Remember: employers should not request that their neurodiverse employees provide a medical diagnosis of their neurodiversity – self-diagnosis is both valid and liberatory, as the formal diagnostic process itself is highly flawed.

Medical professionals are often ill-informed of the nuances of neurodiversity and for many doctors and therapists, it's difficult to recognise neurodivergence in anyone who is not a young white boy, thanks to the assessment criteria which does not sufficiently account for gender, race or age. In addition, the diagnosis process usually has an extremely long waiting list and privatised options are very expensive and inaccessible to many.

Creating smooth processes

Making games can be messy. There is no 'one size fits all' approach and it's not unusual for plans to go awry. While this is something that can't always be helped, remember that it can be almost impossible for a neurodiverse brain to remain focussed when unsure if task lists or plans for the day are set to go off the rails.

With this in mind, avoid getting into the habit of changing your teams' day-to-day work and try to limit unexpected meetings with little to no notice.

Avoid getting into the habit of changing your teams' day-to-day work and try to limit unexpected meetings with little to no notice

The games industry loves a curveball and a change of plan can't always be helped – but if unavoidable disruption does come around, have a plan to work with your team to reassure them that the impact is not something they have control over.

Be mindful about the way you deliver instruction to your team, too. Not everyone is able to digest and understand a huge wall of text sent in an email, especially if the message doesn't have deadlines or clear instructions.

Work with your team to discover how much detail is enough and address the expected delivery of that work – breaking it down into smaller tasks with deadlines and estimated time-to-complete. While it might not always be possible to cut down on information given, breaking down a copy-dense document and providing a bullet-point summary can help.

In my experience, a manager taking the time to break down one huge task into bite-sized chunks with deadlines and work in progress limits meant that I could be more productive, complete work on time and to a high standard.

Everything comes back to clear communication – by opening the door to conversation around preferred instruction, everyone will be able to deliver their best work.

Adapting policies

This is the hard bit, I know. I'm incredibly lucky to work for a studio which has neurodiversity awareness as one of its core pillars, but not everyone has the same experience. Some studios don't have the capacity or understanding to make changes at their core – but here are some small adjustments that might help your neurodiverse teams:

  • Adjust your physical spaces

Now many studios are welcoming teams back to offices and studios around the world, take the time to consider if your physical space is suitable for your neurodiverse teams. Hot-desking has become a common trend with the return to work but it's worth considering that for a neurodivergent brain – which likes consistency and familiarity – the idea of a different desk every day might not be the most inviting.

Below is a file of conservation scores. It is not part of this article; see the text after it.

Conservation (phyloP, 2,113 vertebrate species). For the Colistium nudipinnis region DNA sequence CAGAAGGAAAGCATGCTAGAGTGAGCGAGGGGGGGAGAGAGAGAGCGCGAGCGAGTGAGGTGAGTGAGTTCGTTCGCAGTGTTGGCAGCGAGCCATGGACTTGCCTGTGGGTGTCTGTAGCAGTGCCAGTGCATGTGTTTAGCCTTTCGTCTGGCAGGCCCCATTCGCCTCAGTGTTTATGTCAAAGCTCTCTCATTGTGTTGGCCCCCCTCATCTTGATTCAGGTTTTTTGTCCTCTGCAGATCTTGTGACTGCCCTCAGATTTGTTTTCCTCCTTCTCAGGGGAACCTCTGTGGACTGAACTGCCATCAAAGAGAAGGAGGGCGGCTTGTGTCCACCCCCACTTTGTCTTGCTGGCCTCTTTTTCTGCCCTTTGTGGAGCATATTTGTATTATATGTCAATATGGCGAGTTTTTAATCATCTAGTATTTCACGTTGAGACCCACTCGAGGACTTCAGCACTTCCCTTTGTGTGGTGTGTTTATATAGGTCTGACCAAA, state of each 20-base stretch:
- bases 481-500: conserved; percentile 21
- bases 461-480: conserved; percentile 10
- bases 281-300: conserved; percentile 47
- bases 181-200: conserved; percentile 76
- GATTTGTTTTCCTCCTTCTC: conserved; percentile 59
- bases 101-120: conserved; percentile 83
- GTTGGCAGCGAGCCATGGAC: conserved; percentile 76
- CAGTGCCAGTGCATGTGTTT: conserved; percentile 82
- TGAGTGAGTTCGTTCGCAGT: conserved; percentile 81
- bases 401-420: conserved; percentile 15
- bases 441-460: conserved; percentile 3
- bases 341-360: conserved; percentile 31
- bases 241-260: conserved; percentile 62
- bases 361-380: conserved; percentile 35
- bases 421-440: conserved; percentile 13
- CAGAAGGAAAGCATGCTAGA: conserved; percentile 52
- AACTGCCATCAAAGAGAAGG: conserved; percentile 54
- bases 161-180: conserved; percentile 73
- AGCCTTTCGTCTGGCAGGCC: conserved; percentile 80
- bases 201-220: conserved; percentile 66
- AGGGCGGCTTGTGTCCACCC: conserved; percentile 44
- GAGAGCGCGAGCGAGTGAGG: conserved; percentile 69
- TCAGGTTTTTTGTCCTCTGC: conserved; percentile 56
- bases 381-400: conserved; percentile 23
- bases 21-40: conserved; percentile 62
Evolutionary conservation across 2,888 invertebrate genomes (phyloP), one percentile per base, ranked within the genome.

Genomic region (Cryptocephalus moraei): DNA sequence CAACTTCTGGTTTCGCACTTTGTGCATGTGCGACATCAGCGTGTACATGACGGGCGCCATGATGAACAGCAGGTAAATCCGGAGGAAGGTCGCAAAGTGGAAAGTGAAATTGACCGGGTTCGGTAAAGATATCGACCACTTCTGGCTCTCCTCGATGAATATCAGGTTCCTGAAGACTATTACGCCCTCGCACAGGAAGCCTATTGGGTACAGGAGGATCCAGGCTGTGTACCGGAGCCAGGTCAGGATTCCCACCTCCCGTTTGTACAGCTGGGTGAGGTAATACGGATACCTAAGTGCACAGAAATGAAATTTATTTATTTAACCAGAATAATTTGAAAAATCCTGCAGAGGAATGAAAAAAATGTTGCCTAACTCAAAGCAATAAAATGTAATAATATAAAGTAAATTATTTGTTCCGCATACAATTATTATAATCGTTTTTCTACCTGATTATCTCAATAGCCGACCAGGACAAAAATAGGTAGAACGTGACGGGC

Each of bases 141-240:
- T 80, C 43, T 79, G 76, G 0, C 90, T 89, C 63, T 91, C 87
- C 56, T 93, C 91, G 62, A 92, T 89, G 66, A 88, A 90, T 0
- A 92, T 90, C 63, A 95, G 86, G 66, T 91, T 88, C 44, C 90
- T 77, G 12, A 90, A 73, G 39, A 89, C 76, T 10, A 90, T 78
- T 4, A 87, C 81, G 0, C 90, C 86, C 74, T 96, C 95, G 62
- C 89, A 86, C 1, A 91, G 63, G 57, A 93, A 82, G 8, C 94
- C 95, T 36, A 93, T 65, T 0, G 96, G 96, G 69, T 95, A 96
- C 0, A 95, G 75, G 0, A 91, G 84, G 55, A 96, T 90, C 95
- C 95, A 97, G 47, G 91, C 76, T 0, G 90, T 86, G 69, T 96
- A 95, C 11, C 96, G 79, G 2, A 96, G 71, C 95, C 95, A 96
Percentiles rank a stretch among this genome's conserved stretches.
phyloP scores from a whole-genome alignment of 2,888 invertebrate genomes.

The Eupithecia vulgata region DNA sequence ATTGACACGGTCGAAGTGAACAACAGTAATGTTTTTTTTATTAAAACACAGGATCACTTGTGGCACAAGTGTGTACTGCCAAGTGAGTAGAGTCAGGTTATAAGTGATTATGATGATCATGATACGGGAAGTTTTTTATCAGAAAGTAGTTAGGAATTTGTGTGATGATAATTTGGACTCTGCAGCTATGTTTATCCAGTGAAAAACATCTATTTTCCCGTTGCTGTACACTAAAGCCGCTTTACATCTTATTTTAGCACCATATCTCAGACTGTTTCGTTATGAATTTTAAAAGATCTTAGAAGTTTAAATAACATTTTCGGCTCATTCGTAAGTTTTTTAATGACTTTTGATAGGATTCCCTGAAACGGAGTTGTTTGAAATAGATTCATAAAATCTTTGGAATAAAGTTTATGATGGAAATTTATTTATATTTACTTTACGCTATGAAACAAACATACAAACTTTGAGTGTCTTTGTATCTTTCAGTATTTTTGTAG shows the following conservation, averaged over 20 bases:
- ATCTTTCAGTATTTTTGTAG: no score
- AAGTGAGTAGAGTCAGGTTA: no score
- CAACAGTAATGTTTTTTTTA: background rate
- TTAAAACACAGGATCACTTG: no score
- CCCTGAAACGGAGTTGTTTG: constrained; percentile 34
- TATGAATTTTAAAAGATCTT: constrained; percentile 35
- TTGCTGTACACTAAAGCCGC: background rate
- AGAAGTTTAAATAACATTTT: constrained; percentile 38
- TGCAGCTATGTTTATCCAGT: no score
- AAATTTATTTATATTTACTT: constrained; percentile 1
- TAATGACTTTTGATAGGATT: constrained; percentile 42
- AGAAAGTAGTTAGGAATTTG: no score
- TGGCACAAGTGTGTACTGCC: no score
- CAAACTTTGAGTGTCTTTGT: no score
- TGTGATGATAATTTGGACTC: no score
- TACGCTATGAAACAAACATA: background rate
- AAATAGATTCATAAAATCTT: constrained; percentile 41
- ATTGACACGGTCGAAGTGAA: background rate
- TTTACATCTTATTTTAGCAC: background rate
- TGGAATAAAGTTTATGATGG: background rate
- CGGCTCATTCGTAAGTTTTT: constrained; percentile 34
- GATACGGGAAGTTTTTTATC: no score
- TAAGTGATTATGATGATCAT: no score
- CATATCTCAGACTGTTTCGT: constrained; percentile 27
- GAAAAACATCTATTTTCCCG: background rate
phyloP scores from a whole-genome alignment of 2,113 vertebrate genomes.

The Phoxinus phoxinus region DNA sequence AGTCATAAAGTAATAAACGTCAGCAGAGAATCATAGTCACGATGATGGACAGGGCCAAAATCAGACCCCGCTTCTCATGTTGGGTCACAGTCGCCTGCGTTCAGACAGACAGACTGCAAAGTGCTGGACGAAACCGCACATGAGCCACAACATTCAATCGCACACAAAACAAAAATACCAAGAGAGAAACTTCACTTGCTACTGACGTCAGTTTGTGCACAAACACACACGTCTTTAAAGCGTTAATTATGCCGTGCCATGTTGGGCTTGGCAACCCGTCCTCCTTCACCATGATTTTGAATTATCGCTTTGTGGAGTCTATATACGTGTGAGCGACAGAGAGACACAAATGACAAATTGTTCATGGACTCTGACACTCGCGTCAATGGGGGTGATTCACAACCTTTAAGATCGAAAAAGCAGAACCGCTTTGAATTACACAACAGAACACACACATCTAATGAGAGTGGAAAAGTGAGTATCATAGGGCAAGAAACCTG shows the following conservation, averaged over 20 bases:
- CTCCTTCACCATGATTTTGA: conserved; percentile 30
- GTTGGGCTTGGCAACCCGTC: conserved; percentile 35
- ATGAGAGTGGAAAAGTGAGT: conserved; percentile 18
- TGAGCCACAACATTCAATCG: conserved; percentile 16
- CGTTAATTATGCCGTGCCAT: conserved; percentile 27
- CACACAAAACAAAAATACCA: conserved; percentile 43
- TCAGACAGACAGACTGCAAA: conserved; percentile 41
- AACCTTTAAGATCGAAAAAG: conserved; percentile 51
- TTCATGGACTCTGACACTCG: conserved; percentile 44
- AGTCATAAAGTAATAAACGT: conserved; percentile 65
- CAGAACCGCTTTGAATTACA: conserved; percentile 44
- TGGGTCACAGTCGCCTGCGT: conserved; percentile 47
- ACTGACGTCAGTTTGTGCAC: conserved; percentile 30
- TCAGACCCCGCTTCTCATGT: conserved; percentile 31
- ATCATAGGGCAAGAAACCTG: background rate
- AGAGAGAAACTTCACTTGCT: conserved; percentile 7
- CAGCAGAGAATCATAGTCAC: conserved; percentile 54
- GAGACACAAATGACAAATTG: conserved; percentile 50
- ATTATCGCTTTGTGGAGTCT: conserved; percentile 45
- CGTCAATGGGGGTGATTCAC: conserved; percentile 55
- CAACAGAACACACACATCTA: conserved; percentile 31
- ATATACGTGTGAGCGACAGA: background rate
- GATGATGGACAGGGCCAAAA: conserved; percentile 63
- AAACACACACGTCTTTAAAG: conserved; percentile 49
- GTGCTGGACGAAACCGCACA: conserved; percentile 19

Speak to your teams and respect their answers; if they'd prefer a set space in the office, try your best to make it happen.

I know a lot of people are excited at the premise of having a bustling office space, but someone with neurodiversity is likely to find this very overwhelming – especially if their desk is in a high-traffic area. Consider having an open conversation with your team to find out what their preferences are and then do your best to accommodate… This small consideration will lead to a much more comfortable office environment for all.

  • Offer flexible working

My ADHD brain does its best work from around 2pm onwards and I was noticing that I was clocking lots of hours in overtime as I was getting into a productive swing around 4pm and not realising the time. Luckily, a quick conversation with my manager enabled me to shift my core hours to later in the day and take a longer lunch break.

As a result I'm more productive and – most importantly – not working over. These kinds of conversations are invaluable to someone with neurodiversity – a small change can lead to a big impact.

  • Be mindful of meetings

Nobody likes to receive a calendar invitation to a last-minute meeting with no information or context: so give details in your invitations and try to create space between the time of sending the meeting and the time of the call.

Also consider how you log the contents of a meeting: by recording all calls, your team can easily access and process the information at a later date without the pressure of a live audience.

Educate yourself!

Neurodiversity is a huge topic with more information, new findings and updated best practices always on the horizon. Remember: there is no one size fits all and the best thing you can do is keep learning, maintain open communication and be honest.

If you'd like to continue your learning journey, below are some useful articles and resources:

Hannah Corcoran is an associate producer at Auroch Digital, trained as a mental health first aider and neurodiversity consultant. She has a BSc in Psychology and an MSc in Psychological Research Methods.

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Hannah Corcoran